Note: this article includes some sexually explicit and graphic content.
There’s something especially spicy about mid-century, femme-dominant S&M — and that’s saying something, considering Sadomasochism has been shaking things up in the bedroom since (roughly) 1785, when the French philosopher Le Marquis de Sade first published his erotic fantasy novel, Les 120 Journées de Sodome (The 120 Days of Sodom).
Fast forward 165 years. It’s the era of the American Nuclear Family fantasy, of washing down episodes of Leave it to Beaver with kitsch snacks like “Almonds in a Haystack” (true story, here’s the recipe), of McCarthyism, feeling paranoid — and, apparently, seeking a good spanking.
This collection of privately circulated photographs by John Willie (born John Coutts), taken between 1937 and 1961, shows a rare peek at the ins-and-outs of the leather clad, ball-gagged pin-ups who were a far cry from the Stepford Wife veneer of the 1950s that pervaded so many Western countries. He was one of the earliest champions of fetish wear, a fascination born from the beauty standards of his Edwardian Era childhood, and was entranced by the constricting nature of women’s clothing (i.e. the corsets, the boned skirt structures).
He also acquired a taste for photographing women in towering stilettos, and by 1945, he’d created his own line of ‘exotic’ footwear called, “Achilles,” perfected the G-String tie that even Houdini hated getting out of, and created a series of fetish fantasy characters like “Sweet Gwendolyn” and her dominatrix, “the Countess”. His photographs and characters thrived in the pages of the revolutionary, albeit short-lived magazine Bizarre (1946-59), which became one of the first publications not only to cater to, but educate those interested in S&M. “Unless a model is a good actress, and has ‘that type’ of face, it’s difficult for her to look sad and miserable when working for me,” he said about his work, “My studio is a pretty cheerful place, and quite unlike the atmosphere that surrounds Gwendoline when the Countess gets hold of her.”
“Cheesecake shots of movie starlets and burlesque stars were the order of the day,” explains the sexual history platform, Whores of Yore, “but the second half of the 20th century saw the emergence of men’s magazines such as Playboy and Modern Man of the 1950s. Soon, this type of magazine was the primary medium in which pornography was consumed.” The more publicly it was consumed, the racier it could get. At its peak, Bizarre had carved out a space for everyone outside of heteronormative social expectations, and it was a tragedy when the magazine folded due to paper shortages of WWII.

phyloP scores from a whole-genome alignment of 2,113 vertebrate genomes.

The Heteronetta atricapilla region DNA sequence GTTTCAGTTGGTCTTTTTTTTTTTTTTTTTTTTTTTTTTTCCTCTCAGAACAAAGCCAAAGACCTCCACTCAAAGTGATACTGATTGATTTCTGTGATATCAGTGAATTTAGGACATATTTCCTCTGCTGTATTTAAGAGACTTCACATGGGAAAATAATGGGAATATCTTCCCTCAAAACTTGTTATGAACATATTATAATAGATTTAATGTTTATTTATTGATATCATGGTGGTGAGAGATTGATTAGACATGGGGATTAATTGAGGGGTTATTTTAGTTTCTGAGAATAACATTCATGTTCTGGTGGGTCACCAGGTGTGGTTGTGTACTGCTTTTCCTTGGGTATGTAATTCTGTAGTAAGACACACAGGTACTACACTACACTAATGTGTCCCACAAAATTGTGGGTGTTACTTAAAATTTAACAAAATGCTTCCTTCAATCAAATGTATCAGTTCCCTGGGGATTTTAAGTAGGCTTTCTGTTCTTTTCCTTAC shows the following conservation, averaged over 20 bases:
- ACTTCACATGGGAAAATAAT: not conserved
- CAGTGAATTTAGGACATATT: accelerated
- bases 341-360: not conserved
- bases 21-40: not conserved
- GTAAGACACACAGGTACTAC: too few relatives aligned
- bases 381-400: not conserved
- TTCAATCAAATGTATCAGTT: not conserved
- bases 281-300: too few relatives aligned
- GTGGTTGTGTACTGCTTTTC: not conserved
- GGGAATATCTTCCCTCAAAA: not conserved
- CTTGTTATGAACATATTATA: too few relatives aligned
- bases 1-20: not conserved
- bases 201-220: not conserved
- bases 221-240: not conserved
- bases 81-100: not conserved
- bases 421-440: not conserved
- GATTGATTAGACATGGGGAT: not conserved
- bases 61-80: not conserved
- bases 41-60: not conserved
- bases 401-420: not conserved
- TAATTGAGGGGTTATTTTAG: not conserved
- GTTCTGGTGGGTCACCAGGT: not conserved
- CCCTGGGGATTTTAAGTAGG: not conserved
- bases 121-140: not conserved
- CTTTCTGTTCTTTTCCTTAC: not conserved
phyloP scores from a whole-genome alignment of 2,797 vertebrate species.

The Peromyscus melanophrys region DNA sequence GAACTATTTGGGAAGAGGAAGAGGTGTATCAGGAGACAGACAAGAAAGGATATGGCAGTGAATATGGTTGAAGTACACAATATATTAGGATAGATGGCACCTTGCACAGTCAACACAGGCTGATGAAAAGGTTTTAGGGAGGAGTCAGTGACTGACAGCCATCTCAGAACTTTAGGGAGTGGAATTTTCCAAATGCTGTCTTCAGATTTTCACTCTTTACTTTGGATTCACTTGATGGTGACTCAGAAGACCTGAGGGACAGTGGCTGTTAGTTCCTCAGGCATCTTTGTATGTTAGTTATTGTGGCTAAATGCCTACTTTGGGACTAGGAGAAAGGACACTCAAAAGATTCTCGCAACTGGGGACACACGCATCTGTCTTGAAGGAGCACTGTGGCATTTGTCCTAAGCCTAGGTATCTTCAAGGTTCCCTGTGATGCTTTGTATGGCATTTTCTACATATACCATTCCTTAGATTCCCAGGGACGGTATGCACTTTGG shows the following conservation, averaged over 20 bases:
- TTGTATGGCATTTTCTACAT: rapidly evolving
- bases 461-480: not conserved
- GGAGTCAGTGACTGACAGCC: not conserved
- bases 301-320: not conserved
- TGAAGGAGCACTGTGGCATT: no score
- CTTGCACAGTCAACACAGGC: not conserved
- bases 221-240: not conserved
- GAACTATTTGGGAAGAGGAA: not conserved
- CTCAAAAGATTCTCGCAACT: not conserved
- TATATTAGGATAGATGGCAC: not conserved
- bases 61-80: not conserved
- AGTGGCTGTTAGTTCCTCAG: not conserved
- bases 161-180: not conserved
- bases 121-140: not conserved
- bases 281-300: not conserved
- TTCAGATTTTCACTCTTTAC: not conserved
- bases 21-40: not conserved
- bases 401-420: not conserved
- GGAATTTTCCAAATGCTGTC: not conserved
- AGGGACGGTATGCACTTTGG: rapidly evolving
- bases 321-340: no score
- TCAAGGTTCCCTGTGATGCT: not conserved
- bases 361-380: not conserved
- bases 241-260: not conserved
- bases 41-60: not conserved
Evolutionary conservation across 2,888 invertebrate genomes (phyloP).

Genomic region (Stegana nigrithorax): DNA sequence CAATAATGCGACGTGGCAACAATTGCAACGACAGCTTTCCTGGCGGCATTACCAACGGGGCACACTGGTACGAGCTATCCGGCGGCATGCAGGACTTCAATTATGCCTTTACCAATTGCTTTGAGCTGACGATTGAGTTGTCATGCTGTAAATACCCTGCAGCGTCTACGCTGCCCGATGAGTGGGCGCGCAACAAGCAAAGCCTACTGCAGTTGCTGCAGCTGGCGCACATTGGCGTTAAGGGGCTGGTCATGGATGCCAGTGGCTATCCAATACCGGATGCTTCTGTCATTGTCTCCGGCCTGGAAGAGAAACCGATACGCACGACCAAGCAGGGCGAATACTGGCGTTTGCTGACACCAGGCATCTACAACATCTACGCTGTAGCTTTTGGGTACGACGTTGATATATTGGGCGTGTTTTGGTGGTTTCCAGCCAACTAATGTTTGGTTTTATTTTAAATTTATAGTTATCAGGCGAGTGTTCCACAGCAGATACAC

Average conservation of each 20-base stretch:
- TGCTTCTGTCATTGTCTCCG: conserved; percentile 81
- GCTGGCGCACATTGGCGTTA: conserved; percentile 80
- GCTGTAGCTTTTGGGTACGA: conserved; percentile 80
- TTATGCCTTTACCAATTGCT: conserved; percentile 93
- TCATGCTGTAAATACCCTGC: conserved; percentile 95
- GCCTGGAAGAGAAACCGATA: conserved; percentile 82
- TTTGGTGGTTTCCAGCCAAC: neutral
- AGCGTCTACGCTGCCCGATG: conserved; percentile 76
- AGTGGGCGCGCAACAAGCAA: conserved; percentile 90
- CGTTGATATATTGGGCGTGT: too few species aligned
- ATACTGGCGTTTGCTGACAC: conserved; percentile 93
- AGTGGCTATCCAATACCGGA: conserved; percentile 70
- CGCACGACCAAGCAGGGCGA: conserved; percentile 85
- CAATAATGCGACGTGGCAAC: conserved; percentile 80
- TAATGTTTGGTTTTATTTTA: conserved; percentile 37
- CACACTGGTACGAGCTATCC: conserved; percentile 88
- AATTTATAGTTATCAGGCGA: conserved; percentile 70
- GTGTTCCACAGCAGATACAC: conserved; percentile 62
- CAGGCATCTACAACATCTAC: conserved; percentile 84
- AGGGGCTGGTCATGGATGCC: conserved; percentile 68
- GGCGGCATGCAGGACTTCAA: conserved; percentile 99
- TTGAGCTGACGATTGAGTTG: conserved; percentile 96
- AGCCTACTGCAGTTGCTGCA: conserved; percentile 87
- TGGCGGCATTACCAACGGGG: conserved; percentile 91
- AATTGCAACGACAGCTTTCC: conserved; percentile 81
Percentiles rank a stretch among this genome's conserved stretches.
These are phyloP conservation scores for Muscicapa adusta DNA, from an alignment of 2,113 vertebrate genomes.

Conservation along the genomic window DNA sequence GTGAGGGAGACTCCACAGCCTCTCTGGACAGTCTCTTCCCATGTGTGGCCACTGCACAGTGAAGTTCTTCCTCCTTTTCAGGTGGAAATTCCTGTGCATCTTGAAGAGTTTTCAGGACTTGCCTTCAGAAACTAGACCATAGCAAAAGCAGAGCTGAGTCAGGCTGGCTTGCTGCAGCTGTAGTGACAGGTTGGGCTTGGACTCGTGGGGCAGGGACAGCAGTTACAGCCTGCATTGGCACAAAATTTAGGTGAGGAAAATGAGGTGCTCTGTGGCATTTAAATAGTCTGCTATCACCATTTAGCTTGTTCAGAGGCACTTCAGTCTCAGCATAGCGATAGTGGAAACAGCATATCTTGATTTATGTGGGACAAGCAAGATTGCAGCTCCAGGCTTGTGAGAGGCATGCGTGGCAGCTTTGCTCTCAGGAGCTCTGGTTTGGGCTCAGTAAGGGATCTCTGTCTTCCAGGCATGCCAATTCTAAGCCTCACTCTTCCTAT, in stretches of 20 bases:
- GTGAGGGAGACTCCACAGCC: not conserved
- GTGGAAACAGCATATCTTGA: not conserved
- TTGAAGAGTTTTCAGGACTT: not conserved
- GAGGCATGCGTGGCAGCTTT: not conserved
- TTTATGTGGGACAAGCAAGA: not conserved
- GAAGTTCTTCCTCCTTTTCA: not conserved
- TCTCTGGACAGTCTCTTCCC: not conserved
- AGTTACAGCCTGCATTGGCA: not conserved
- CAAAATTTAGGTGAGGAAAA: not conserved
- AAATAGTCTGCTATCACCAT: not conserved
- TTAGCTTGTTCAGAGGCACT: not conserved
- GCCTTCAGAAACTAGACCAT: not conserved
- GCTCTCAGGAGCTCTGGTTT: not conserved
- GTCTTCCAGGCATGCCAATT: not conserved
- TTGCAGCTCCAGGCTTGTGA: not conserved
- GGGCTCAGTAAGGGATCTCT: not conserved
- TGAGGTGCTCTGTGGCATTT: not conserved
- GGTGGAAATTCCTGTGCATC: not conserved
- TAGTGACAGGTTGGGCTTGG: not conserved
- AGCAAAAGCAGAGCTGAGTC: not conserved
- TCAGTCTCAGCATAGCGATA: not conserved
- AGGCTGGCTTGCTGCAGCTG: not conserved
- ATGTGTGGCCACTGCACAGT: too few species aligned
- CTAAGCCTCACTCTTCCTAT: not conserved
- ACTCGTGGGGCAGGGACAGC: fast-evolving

With the loss of Bizarre, Willie retired to LA , and destroyed most of his archives. These must have been amongst the few surviving shots…
And of course, when you look at the rise of S&M in America, you can’t ignore the the Kinsey Report. The findings on human sexual behaviour (published between 1948-53) dipped their toes into taboo waters by asking things like, how much sexual pleasure do men and women get from being bitten? (50 and 55 percent, respectively), or, how many men and women find S&M literature arousing? (12 and 22 percent, respectively). Dr. Kinsey’s methods and data divided many, but the book was an instant bestseller. Kink, it seemed, was becoming a part the cultural conversation.
Bettie Page famously became a (relatively) approachable S&M figurehead for the American public — she was just the right blend of Girl Next Door and raven-haired rebel. In the mere seven years she worked as a pin-up model, said ABC, “she appeared in more magazines than Marilyn Monroe and Cindy Crawford combined.”
Her infamous bondage films, while tame by today’s standards, were revolutionary. The raciest of the lot was one in which she wears a leopard-print bikini, getting chained-up and spanked by her ‘displeased’ dominatrix:
But Bettie’s work is only the tip of the iceberg when it comes to the rougher erotica of the era, which was otherwise tricky to come by and largely censored despite the fact that, according to Kinsey, Americans were craving it.
These archives not only show how theatrical S&M can get, but gives us a rare look at the prep-work of its spectacle (i.e. the women nonchalantly tying up one another’s wrists). It’s a dossier that makes us both voyeurs to the process, and spectators of the final product…
“There is something psychologically interesting about the fact that each generation finds new ways to deny female sexual agency,” explains sexual behaviour specialist Dr. Robert James King, “There have been eras where women had to eat bananas in private clubs because of the effect this might have if they did it publicly. Well—some women like kinky sex and the modern moral mavens had better get used to it.”
You can learn more about Willie’s life and work in the book Possibilities: the Photographs of John Willie.